Sesamoiditis is an inflammatory condition of one or both of the sesamoid bones which are located on the plantar (bottom) aspect of the first metatarsal phalangeal joint (1st MPJ or big toe joint.) Sesamoiditis occurs at the articulation of the sesamoid and the overlying 1st metatarsal bone. Sesamoiditis is usually caused by chondromalacia, or softening of the surface cartilage of the sesamoid where it articulates with the 1st metatarsal. As chondromalacia of the sesamoid progresses over time, it will contribute to the onset of osteoarthritis of the articulation of the sesamoid and 1st metatarsal. Sesamoiditis is found equally in men and women. The onset of sesamoiditis is insidious between the ages of 25 and 50 years of age.
Pain specific to the bottom of the great toe joint
Pain site-specific when palpated with a single finger
Minimal edema, erythema or bruising
Pain increased with weight bearing and increased with toe raise
Increased pain with the use of high heels
Primary sesamoiditis is due to an inflammatory reaction at the articulation of the sesamoid with the plantar surface of the 1st metatarsal head. This inflammation is caused by chondromalacia. Chondromalacia describes softening and progressive degeneration of the articular cartilage. Secondary sesamoiditis is caused by atrophy of the fat pad of the forefoot. Thinning of the fat pad beneath the sesamoid can lead to pain with weight bearing by placing direct pressure on the sesamoid. In this case, there is no chondromalacia found in the sesamoid-1st metatarsal articulation. Although not truly an inflammatory type of problem, pain under the sesamoid that is caused by thinning of the fat pad may also be called sesamoiditis.
The two sesamoid bones are located on the bottom surface of the first metatarsal phalangeal joint. The sesamoids are actually a working part of the 1st MPJ and articulate with the plantar surface of the first metatarsal. The sesamoid bones are an extension of the flexor hallucis brevis (FHB) muscle and give the FHB a greater range of motion and improved lever action at the level of the 1st MPJ. Sesamoid bones are referred to by their location and are called the tibial sesamoid (medial) and the fibular sesamoid (lateral) bones. Tibial and fibular make reference to the bones of the lower leg: the tibia and fibula.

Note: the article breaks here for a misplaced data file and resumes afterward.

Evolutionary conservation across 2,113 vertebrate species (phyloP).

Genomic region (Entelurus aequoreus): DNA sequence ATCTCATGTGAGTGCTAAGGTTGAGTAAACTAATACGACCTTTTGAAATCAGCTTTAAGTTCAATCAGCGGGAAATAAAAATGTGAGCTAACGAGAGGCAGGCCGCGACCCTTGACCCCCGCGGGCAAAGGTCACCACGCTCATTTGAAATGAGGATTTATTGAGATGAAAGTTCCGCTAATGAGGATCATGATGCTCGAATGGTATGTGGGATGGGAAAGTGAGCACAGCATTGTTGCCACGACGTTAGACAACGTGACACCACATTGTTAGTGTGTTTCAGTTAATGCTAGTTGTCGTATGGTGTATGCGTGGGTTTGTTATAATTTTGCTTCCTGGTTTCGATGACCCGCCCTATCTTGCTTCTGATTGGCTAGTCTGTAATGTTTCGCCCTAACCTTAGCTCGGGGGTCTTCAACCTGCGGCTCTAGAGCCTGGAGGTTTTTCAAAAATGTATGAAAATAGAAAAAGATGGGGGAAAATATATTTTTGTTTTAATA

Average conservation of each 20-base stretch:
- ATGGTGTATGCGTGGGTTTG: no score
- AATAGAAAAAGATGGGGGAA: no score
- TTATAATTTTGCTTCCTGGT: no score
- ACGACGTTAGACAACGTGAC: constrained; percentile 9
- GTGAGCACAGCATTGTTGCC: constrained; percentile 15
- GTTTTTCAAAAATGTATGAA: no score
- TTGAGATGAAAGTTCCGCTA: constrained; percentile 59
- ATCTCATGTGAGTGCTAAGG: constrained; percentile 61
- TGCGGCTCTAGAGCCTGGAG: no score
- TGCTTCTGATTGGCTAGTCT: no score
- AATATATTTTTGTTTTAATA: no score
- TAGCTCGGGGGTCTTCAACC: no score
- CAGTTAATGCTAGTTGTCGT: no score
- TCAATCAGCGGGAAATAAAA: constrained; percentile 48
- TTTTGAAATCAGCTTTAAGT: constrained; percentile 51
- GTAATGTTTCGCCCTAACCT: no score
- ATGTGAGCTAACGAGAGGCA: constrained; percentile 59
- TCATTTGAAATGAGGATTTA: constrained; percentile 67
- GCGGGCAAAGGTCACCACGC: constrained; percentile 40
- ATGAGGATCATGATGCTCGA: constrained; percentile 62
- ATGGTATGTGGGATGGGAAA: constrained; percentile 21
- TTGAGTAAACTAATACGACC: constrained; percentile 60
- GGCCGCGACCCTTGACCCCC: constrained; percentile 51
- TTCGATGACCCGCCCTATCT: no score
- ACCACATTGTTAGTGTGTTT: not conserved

Causes and contributing factors
The underlying cause of primary sesamoiditis is due to osteoarthritis at the sesamoid 1st metatarsal articulation. Contributing factors may include trauma to the joint or a predisposition to osteoarthritis. Contributing factors to secondary sesamoiditis include fat pad atrophy and the use of thin-soled shoes or inappropriate shoes for specific activities.
The differential diagnosis for sesamoiditis includes:
Conservative treatment of primary and secondary sesamoiditis consists of limiting activities and padding or "off-loading" of the joint. Off loading refers to taking the weight bearing load off of a particular area by use of a dancer's pad. In the case of sesamoiditis, the off-loading pad should be approximately 1/4" thick with a cut out for the bottom of the 1st MPJ. Should temporary padding help, a prescription orthotic with a similar pad would be indicated. The prognosis of conservative care in cases of sesamoiditis depends upon the stage of chondromalacia found in the sesamoid-1st metatarsal articulation. In early stages, conservative care of sesamoiditis can be quite successful. In advanced stages of chondromalacia, off-loading will ease pain but will not relieve the sharp, shooting arthritic pain of advanced osteoarthritis of the sesamoid-1st metatarsal articulation.